They can apparently agree on coffee, but Starbucks-sipping Yorkers who weighed in on Tuesday night's presidential debate had little in common beyond the curly-haired siren on the fronts of their cups.
Some of the Wednesday morning coffee crowd said they liked President Barack Obama's fight, while others said the livelier version of the president was too aggressive. Some said Republican nominee Mitt Romney finally clarified his positions, while others said Romney's positions are too fluid to define.
"See how he's all about the middle class all (of) a sudden?" asked Jennifer Wambaugh, a Democrat from York Township. "Like someone on the campaign said, 'Hey, make sure you act like you care about them.'"
The 36-year-old Obama supporter said Romney might get elected on the "middle class" positions he's taking, but she doesn't think he'll live up to the promises or ever be able to relate to the middle class or women in his constituency.
"He's got people bringing him binders of women, but he doesn't know what it's like to be a woman, or a person who doesn't have people bringing him binders," she said, referencing a Romney remark that has since gone viral.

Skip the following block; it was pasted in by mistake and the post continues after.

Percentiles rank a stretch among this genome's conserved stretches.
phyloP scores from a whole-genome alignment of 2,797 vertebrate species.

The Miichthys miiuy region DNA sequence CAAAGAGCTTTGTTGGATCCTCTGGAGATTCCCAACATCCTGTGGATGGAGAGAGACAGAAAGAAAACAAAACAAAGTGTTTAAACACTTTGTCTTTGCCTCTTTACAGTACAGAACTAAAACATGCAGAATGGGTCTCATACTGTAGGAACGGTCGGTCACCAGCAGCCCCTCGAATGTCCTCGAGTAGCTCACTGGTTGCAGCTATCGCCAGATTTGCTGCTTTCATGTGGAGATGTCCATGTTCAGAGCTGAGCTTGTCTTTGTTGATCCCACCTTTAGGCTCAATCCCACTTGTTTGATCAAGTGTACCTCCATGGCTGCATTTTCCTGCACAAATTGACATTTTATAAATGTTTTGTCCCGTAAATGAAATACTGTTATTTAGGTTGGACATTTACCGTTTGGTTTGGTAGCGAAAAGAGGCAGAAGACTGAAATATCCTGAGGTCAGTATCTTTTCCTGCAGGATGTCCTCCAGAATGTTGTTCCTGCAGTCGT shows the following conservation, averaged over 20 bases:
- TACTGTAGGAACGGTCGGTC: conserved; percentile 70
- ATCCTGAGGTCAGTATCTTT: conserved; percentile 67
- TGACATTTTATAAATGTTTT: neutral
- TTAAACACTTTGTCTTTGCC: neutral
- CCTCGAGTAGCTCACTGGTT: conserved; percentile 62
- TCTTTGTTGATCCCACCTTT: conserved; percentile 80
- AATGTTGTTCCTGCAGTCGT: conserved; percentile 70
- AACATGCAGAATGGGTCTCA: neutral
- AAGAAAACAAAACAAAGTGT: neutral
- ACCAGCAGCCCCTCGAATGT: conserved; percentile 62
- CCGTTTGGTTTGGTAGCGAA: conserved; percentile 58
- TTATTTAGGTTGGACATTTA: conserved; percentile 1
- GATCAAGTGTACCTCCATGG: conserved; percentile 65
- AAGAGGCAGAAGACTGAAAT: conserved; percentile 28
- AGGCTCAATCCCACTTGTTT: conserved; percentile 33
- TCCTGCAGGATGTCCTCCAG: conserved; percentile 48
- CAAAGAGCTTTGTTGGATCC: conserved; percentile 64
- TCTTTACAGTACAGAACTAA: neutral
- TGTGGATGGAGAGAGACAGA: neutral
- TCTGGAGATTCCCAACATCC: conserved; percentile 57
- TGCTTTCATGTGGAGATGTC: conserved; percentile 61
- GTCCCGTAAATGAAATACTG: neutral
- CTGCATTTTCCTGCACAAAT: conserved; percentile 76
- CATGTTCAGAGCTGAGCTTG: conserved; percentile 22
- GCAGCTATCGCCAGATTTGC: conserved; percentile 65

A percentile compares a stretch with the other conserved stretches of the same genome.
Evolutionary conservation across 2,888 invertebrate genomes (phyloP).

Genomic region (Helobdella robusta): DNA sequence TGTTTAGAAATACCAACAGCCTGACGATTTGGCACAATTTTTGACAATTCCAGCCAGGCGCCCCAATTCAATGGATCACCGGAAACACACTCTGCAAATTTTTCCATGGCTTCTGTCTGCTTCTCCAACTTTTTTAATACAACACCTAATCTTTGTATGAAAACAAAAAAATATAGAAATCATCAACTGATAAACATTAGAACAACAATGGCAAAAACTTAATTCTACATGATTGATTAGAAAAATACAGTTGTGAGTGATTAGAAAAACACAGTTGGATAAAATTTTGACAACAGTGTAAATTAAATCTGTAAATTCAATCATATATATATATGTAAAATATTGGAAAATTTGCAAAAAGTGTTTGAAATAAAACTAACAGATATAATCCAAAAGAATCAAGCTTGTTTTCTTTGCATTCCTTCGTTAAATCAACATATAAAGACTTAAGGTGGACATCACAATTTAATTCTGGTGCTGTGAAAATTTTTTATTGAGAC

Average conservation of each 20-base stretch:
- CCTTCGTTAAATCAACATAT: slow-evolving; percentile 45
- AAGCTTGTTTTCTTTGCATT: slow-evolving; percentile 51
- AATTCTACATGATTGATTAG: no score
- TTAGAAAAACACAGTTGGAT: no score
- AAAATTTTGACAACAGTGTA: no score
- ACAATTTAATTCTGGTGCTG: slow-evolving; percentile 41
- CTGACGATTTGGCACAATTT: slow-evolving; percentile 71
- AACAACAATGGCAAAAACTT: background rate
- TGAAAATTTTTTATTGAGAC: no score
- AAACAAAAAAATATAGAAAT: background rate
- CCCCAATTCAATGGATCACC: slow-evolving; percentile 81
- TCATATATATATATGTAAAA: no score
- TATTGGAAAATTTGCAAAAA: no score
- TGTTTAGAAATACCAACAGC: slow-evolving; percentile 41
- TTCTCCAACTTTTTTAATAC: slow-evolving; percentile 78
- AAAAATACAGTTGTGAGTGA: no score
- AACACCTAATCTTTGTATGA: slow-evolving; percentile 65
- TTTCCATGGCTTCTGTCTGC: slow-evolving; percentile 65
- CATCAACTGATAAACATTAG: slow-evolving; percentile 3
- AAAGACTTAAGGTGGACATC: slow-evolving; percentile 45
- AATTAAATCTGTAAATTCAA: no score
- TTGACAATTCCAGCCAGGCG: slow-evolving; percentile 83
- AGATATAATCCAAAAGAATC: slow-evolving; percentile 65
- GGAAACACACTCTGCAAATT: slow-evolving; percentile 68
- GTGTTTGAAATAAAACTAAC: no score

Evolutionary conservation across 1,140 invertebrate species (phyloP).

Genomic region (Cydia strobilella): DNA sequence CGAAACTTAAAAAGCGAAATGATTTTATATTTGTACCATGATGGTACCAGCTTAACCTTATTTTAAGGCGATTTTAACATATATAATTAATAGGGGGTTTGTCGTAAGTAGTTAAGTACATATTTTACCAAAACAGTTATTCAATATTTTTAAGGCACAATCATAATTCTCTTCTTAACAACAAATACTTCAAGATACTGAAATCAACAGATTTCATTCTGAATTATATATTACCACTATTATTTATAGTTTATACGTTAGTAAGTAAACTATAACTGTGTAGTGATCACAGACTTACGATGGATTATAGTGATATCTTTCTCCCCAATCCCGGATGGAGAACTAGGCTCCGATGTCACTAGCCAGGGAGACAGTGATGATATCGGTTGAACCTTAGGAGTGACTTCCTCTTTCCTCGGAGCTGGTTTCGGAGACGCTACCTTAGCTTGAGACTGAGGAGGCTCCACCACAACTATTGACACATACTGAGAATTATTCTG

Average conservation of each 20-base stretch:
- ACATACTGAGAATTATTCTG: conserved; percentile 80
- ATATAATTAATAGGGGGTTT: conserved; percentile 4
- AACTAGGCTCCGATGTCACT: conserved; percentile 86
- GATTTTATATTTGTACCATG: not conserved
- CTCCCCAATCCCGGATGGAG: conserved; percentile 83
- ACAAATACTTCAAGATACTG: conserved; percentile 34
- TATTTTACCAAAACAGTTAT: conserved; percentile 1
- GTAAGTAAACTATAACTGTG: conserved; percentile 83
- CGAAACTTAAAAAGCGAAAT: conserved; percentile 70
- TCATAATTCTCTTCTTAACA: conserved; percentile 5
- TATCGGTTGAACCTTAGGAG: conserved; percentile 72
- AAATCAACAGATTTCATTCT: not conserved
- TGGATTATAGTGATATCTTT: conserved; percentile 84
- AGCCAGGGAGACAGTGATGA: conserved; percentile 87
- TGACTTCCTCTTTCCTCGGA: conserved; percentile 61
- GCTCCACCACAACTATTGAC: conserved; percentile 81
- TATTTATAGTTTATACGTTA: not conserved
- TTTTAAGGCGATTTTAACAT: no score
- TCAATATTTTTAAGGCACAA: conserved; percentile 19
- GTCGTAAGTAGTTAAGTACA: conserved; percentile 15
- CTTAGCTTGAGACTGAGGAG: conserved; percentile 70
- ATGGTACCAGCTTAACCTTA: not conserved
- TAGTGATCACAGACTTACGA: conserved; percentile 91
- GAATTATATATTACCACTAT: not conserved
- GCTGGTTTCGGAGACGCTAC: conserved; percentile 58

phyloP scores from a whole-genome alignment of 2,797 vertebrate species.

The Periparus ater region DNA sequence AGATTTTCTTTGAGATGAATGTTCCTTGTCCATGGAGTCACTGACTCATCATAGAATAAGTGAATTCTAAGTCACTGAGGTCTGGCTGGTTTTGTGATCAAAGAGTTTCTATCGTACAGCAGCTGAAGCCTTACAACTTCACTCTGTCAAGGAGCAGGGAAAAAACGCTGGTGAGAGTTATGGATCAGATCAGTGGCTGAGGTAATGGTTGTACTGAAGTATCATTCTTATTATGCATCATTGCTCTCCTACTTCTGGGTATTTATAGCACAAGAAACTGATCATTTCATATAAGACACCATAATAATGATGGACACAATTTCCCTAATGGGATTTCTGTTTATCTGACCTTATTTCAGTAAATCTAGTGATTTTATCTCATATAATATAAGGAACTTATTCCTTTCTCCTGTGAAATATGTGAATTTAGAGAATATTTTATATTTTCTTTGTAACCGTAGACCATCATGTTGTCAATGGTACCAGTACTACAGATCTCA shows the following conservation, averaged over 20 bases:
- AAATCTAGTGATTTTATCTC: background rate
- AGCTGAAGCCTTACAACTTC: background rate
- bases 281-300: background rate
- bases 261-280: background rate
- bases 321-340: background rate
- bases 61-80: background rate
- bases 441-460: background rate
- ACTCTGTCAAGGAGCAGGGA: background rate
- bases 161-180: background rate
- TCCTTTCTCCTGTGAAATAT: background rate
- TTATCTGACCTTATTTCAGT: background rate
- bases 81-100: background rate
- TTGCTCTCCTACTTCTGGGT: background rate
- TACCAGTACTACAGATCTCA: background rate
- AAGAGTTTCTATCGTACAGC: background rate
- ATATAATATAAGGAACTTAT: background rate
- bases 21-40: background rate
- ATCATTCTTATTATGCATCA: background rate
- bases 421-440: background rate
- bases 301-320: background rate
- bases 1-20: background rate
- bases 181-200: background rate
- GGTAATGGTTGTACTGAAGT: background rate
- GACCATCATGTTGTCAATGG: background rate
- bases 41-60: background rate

In response to a question about women's equality in the workplace, Romney said women's groups "brought us whole binders full of women" when he was governor of Massachusetts. It almost instantly created an Internet meme and was still being circulated Wednesday morning on social media platforms.
Wambaugh said Romney's phrasing was funny, but she was more impressed that Obama seemed to have shaken off a shyness he had in the first debate.
Too much heat: But Republican Ben Debiec, 36, of Manchester Township, said he didn't appreciate the fire between the men.
He watched some of the debate on mute, gauging body language.
"I thought it was ferocious," he said. "I could feel they were really attacking. It was very fierce, and it didn't lead me one way or another."
He said he didn't understand either candidate's policies and, as a member of the middle class, isn't sure "how either of them is going to help me."
He said he'll likely vote for Romney, because he's pretty sure he'll continue to have a job if his employer is paying less in taxes.
"But really, what's in it for us?"
John Kemmerly, a 55-year-old from Springettsbury Township, said he didn't vote for Obama four years ago and he won't this time around.
Though he's a registered Democrat, he said he'll vote for Romney because Obama hasn't been able to kick-start the economy. The president's lack of experience as an executive is showing, he said, he wants a candidate who will lessen business regulations.
Kemmerly said Obama's aggression toward Romney during the debate was "a way of trying to hide his last four years in office."
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